There is an app for that

There is an app for that

A Saguaro from iNaturalist and licensed under Creative Commons. Credit: Marianne Skov Jensen

Seen an interesting plant while hiking in Arizona and want to learn more about it while contributing to our unique ecosystem?

There is an app for that.

The iNaturalist app allows users — also known as community scientists or iNaturalists — to take a picture of a plant while collecting GPS data about the plant’s location. The application then uses an algorithm to probabilistically identify the species for community scientists, and then assigns the final confirmation of species identification to expert naturalists.

Sara Souther, an assistant professor in the NAU School of Earth and Sustainability, is a member of the Tribal Nations Botanical Research Collaborative, which uses the app to better track species diversity among plants whose traditional uses have important cultural, medicinal, or economic value to tribes. . communities. It takes the smartphone that 96 percent of Americans carry with them all the time and uses it to capture high-quality ecological data on species diversity at an unprecedented rate and scale.

Suddenly, everyone is paying attention to the health of plants that play an important role in tribal traditions, and that’s exactly what the creators want.

“Culturally important species are critical to the continuation of traditional ways of life,” Souther said. “Although these plants are not endangered, the traditions associated with these species are threatened by a myriad of factors, including globalization, cultural and linguistic erosion, and land access issues. Because the land held by Native American tribal nations is only a fraction of the ancestral lands of Native Americans. people, it’s important to preserve these species on public lands and welcome traditional harvesting practices.”

A banana yucca plant from iNaturalist and used under a Creative Commons license. Credit: Matt Berger

The project began because two US Forest Service tribal liaisons, Nanebah and Mike Lyndon, received frequent requests from tribal community partners for information on where to harvest. They also asked what the USFS was doing to ensure the continued viability of these culturally important plant species, and the idea for the iNaturalist app was born. From there, the researchers compared lists of culturally significant plant species prepared by representatives of seven Arizona tribal nations.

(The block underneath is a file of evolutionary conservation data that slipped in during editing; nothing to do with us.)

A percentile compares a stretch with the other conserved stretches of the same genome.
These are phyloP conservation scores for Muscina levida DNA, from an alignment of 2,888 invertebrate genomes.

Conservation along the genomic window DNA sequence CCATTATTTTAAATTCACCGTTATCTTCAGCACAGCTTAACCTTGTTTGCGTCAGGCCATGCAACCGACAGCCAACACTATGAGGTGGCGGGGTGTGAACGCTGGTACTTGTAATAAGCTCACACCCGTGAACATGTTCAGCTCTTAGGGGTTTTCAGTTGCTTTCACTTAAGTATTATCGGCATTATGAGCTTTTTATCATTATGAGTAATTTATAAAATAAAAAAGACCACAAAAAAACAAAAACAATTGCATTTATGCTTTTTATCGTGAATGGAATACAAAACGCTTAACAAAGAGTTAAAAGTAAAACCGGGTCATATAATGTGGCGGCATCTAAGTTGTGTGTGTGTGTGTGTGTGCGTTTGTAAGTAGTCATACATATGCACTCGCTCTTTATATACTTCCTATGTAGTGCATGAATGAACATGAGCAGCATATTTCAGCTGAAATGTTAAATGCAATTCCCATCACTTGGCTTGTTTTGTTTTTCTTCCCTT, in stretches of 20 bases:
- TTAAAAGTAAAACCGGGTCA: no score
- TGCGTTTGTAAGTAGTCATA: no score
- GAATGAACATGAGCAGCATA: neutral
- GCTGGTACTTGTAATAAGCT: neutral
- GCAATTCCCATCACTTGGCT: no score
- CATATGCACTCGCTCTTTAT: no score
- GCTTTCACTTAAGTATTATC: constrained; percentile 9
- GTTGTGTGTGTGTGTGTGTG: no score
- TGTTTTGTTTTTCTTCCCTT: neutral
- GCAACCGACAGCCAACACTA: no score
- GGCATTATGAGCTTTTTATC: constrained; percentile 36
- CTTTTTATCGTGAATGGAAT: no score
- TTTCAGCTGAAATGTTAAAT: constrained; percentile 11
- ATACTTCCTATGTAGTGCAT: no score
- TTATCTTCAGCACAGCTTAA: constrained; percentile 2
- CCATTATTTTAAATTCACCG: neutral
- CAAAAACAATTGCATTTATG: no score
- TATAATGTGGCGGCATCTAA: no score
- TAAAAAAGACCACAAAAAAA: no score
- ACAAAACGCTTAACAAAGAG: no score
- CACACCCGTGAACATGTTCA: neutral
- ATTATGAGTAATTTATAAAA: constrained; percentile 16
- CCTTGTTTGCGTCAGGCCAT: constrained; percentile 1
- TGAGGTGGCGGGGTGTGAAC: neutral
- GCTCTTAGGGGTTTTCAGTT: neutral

Sensitive species have been removed from the list to ensure cultural knowledge is preserved. The 34 plant species are often overlooked because they are neither invasive nor endangered. Collecting information about these species will help fill a critical knowledge gap to ensure the survival of culturally important species for future generations, Souther said.

Plants include familiar species such as saguaro, sunflower, yucca and juniper, and others that are less recognizable – coyote tobacco, broom snake grass, Goodding willow and curly dock. The saguaro and banana yucca are the most noticeable.

“I think every plant is beautiful and unique,” Souther said. “I really like the yucca species because they are easy to identify, contain a substance that can be used as a natural shampoo, and produce fruits that can be cooked and eaten.”

Data is used in a variety of ways. Tribal partners can request information on harvest sites, while researchers use the data to create habitat suitability models that can be used to identify new population sites and understand what environmental factors contribute to the growth of these species. The data also provides an early warning system – a sharp drop in sightings triggers a field survey to determine if something is threatening the plants and then needs to be dealt with.

To become an iNaturalist, download the app and search for Tribal Nations Botanical Research Collaborative. Join the project and start taking photos.

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